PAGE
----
How two of the U.S.’s largest payers are prioritizing innovation during COVID-19

Anthem, Inc. and Health Care Service Corporation share insights into their digital-first focus

How can industry innovators work together to build solutions that serve our healthcare system today, while preparing us for a stronger post-COVID-19 world?

Now more than ever, transformation and innovation are paramount and the solutions that emerge during this pandemic will reshape the industry as we know it. In a recent conversation with MATTER CEO Steven Collens, Health Care Service Corporation Vice President, Digital and Innovation Officer Addison McGuffin and Anthem Innovation Portfolio Leader Trinidad Grange-Kyner discussed how their respective organizations are prioritizing innovation during the pandemic and beyond, and what solutions they hope to uncover through the Pandemic Response Innovation Challenge.

You can watch the recording of the full conversation here.

Here are our key takeaways from the event. Responses have been edited slightly for length and clarity.

Innovation opportunities for ‘the new next’

Trinidad: “The COVID-19 pandemic has significantly highlighted the shortcomings and challenges of the healthcare system. Quite frankly, the opportunity that’s in front of us is to reshape healthcare with more predictive, proactive and personalized solutions — and those solutions need to address whole health. “At Anthem, we’re taking a platform approach to becoming a great partner in health. We’re relying on innovative solutions that we can quickly deploy to our members based on their emerging needs. We’re leveraging data analytics and emerging technology to deliver meaningful impact to people while the country continues to adapt to this new normal.”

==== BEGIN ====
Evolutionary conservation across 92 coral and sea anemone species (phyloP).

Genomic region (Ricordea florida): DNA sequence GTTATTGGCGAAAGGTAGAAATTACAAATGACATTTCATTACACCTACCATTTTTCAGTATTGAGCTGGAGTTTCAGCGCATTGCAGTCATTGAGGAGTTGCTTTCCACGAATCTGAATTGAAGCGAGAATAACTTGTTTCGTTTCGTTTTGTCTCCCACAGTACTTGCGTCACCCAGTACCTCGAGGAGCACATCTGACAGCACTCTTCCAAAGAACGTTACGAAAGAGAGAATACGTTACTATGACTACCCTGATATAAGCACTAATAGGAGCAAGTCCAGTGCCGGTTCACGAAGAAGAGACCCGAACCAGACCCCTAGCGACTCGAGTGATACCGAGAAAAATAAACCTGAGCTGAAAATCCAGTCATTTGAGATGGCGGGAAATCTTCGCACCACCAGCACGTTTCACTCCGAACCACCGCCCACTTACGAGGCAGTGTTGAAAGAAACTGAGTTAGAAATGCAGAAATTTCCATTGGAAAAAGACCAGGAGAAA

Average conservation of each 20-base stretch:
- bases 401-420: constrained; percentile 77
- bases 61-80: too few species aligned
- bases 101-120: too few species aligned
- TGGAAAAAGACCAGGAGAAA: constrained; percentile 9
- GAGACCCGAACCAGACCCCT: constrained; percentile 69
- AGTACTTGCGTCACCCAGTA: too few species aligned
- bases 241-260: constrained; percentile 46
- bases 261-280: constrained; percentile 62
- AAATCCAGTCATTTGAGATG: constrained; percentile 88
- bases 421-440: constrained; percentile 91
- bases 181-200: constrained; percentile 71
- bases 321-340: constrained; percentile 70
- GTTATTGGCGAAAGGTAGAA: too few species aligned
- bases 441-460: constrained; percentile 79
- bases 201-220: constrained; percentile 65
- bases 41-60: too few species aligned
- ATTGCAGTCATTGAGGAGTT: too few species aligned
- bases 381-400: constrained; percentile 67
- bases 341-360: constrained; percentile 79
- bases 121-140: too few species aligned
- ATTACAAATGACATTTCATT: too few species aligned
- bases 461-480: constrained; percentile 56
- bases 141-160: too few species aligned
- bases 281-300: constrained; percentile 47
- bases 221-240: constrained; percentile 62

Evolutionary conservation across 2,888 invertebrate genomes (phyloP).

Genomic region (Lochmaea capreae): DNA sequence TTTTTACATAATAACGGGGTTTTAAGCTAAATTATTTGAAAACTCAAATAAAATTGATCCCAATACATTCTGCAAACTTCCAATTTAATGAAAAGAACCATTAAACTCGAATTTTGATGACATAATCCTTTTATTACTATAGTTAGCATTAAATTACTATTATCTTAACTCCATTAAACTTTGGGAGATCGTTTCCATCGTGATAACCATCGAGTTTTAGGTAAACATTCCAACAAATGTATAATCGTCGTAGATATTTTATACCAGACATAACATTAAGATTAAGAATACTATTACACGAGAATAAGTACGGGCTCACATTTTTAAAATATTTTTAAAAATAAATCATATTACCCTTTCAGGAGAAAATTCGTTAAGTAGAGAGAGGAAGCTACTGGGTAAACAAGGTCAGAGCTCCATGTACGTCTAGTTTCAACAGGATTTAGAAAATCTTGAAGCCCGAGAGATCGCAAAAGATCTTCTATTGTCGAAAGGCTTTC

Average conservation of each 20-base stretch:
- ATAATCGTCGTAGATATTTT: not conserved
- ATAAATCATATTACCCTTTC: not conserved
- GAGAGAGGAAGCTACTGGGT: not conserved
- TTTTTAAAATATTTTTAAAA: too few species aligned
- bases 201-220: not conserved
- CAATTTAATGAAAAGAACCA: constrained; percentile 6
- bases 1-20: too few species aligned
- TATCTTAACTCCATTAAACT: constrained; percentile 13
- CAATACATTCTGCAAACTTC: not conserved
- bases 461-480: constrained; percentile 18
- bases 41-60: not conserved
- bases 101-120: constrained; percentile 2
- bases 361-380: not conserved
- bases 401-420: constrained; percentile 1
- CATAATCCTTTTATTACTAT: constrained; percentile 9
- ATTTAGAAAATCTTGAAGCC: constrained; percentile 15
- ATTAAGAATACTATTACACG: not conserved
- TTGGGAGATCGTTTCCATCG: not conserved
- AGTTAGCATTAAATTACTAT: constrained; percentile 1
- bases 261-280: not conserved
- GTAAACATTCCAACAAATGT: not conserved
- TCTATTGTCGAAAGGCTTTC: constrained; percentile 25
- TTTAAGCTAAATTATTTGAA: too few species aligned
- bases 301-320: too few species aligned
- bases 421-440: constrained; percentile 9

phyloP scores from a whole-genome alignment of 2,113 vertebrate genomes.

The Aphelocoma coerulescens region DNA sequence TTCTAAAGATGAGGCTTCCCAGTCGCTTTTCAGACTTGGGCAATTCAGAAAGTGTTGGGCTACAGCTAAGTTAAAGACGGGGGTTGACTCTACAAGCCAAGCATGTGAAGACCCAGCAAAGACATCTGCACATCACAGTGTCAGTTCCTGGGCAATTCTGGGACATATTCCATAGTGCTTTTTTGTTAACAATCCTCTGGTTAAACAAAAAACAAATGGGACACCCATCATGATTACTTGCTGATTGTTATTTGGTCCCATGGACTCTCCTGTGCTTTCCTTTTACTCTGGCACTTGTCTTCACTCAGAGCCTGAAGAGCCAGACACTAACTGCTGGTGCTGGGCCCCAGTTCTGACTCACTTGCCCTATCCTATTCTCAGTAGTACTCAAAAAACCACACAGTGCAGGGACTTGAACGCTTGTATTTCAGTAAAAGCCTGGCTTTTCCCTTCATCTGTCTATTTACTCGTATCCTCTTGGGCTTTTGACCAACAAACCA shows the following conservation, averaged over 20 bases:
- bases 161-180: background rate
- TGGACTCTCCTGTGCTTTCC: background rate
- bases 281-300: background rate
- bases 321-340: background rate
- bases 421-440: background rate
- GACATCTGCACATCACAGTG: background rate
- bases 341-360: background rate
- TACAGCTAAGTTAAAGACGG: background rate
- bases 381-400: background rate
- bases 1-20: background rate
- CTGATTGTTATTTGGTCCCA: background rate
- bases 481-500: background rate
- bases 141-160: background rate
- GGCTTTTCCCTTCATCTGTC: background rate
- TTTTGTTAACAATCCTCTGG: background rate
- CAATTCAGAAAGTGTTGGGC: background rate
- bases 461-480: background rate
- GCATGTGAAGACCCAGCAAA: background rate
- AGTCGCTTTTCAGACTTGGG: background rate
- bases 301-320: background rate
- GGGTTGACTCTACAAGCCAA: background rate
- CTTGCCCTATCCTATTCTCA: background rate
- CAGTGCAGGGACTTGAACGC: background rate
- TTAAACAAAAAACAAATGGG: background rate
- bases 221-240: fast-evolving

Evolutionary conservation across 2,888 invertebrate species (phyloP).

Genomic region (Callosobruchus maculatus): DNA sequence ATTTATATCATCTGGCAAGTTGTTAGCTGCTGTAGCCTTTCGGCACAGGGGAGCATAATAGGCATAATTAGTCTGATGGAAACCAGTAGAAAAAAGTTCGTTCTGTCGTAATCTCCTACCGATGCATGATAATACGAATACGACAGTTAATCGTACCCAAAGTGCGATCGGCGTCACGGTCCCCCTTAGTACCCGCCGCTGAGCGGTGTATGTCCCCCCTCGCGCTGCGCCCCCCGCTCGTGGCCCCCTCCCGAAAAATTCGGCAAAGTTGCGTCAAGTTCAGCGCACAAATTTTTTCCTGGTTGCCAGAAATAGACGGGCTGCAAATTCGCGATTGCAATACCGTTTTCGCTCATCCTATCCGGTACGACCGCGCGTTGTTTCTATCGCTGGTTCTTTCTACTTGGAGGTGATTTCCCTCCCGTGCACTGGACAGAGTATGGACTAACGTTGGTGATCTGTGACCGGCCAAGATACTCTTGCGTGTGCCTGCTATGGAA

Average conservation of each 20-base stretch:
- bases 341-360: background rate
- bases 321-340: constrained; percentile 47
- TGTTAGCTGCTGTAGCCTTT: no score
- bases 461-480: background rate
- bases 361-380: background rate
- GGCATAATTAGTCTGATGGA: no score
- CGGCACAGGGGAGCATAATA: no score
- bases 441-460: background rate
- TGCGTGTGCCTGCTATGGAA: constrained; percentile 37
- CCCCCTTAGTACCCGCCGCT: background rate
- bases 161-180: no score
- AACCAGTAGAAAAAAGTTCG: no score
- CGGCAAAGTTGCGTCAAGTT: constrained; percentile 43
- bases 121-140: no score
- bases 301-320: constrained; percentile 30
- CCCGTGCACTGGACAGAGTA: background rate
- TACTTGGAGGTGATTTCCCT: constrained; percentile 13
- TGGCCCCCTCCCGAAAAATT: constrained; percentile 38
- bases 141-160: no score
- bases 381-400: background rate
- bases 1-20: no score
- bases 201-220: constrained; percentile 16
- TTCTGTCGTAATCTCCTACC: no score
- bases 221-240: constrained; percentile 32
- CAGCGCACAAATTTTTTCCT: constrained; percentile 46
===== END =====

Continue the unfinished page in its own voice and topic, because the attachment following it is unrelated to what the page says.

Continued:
Addison: “I’ve heard the phrase ‘new normal’ used quite often, but the phrase I like the best is ‘new next’. This is our new next, which means everything that we’re doing now, we’re going to be doing from now on. In fact, I think we’re going to be doing more of some of the things that we’re doing now, specifically when it comes down to how we engage the consumer on the services that we’re providing directly versus our traditional means.”

The opportunity that’s in front of us is to reshape healthcare with more predictive, proactive and personalized solutions — and those solutions need to address whole health. - Trinidad Grange-Kyner, Anthem

A stronger approach to collaboration

Trinidad: “When COVID-19 hit, we were already well on our way to becoming a digital first company, but it has certainly accelerated our innovation work. It pushed us to pursue even more partnerships and alliances so that we can expand our impact and connect parties within the healthcare industry. We want to be proactively anticipating and responding quickly to the needs of our consumers today, and, let’s be honest: for future pandemics as well.

“The question is: How do we make our healthcare system sustainable and resilient? Right now, every organization is effectively a healthcare organization. Everyone is considering the health factors that will help them keep their businesses open. They’re now thinking about things like the temperatures of employees — something they wouldn’t typically have bothered thinking about before. We need to capitalize on that awareness and recognize that there are lots of adjacent industries that we need to form stronger coalitions with.”

Addison: “I’ll add that one of the most important focus areas is also collaboration among ecosystem players. This experience has really forced people to operate outside of a pure competition model and move to more of a cooper-tition model. So many unique collaborations and configurations are now coming together to share like they’ve never done before.”

This experience has really forced people to operate outside of a pure competition model and move to more of a cooper-tition model.-Addison McGuffin, HCSC

Removing barriers to adoption — thoughtfully

Addison: “A lot of times, we can try to introduce a lot of innovation and it’s fantastic. But then the inertia of the system itself slows down or drags that innovation back. What’s happened during COVID-19 is that all of that innovation is being pushed forward at the same time. We have to figure out how to create a sustainable model around it — not just an episodic put-the-bandaid-on-it approach.”

Trinidad: “Without a doubt, we’ve seen a shift from the physical care setting to the virtual care setting, using digital tools as well. And these tools existed before, right? We already had them, but it was that inertia of the system that never allowed for them to be adopted. The pandemic has somewhat taken us past that hurdle.